effigy

[ef-i-jee]
noun, plural effigies.
1.
a representation or image, especially sculptured, as on a monument.
2.
a crude representation of someone disliked, used for purposes of ridicule.
Idioms
3.
in effigy, in public view in the form of an effigy: a leader hanged in effigy by the mob.

Origin:
1530–40; (< Middle French) < Latin effigia, equivalent to effig- (ef- ef- + fig- shape, form; see figure) + -ia -y3

effigial [ih-fij-ee-uhl] , adjective
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Based on the Random House Dictionary, © Random House, Inc. 2014.
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World English Dictionary
effigy (ˈɛfɪdʒɪ)
 
n , pl -gies
1.  a portrait of a person, esp as a monument or architectural decoration
2.  a crude representation of someone, used as a focus for contempt or ridicule and often hung up or burnt in public (often in the phrases burn or hang in effigy)
 
[C18: from Latin effigiēs, from effingere to form, portray, from fingere to shape]
 
effigial
 
adj

Collins English Dictionary - Complete & Unabridged 10th Edition
2009 © William Collins Sons & Co. Ltd. 1979, 1986 © HarperCollins
Publishers 1998, 2000, 2003, 2005, 2006, 2007, 2009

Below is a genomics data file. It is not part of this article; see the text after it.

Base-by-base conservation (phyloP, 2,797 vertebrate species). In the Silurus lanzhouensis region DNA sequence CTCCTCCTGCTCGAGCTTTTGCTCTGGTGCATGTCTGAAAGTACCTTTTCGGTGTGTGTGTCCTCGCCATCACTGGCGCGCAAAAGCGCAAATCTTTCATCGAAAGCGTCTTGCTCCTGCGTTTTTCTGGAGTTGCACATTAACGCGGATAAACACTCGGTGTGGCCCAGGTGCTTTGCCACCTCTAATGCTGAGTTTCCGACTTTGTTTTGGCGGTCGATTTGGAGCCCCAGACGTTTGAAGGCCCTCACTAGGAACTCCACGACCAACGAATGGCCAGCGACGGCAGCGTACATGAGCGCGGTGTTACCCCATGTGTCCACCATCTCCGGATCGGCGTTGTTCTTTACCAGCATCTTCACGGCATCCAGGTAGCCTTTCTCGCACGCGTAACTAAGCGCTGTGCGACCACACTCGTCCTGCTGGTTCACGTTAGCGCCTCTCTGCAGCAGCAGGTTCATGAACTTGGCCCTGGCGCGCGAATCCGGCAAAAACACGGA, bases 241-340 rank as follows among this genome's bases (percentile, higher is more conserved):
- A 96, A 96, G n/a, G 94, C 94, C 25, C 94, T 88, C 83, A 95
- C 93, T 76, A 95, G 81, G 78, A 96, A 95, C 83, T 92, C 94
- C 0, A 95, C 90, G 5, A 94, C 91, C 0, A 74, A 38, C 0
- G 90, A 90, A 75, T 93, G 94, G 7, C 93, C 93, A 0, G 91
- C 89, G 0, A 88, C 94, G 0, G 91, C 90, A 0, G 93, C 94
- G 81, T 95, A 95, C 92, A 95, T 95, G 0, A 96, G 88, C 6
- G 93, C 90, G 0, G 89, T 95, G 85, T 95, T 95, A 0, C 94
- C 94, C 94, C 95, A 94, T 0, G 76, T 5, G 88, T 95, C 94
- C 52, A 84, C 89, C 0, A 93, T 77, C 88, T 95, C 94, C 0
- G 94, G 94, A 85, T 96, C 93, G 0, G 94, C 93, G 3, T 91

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Etymonline
Word Origin & History

effigy
1539, from L. effigies "copy or imitation of something, likeness," related to effingere "mold, fashion, portray," from ex- "out" + fingere "to form, shape" (see fiction). The Latin word was regarded as plural and the -s was lopped off by 18c.
Online Etymology Dictionary, © 2010 Douglas Harper
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American Heritage
Idioms & Phrases

effigy

see in effigy.

The American Heritage® Dictionary of Idioms by Christine Ammer.
Copyright © 1997. Published by Houghton Mifflin.
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Example sentences
After his death, she solicited donations of mannequins on a radio show so an
  effigy could be fashioned.
Walk along the footpath and experience the mystery and power of this effigy.
The highlight will occur at dusk with the destruction of the effigy.
At the end of the week, a 40-foot wooden effigy is set aflame—the burning
  man.
Idioms & Phrases
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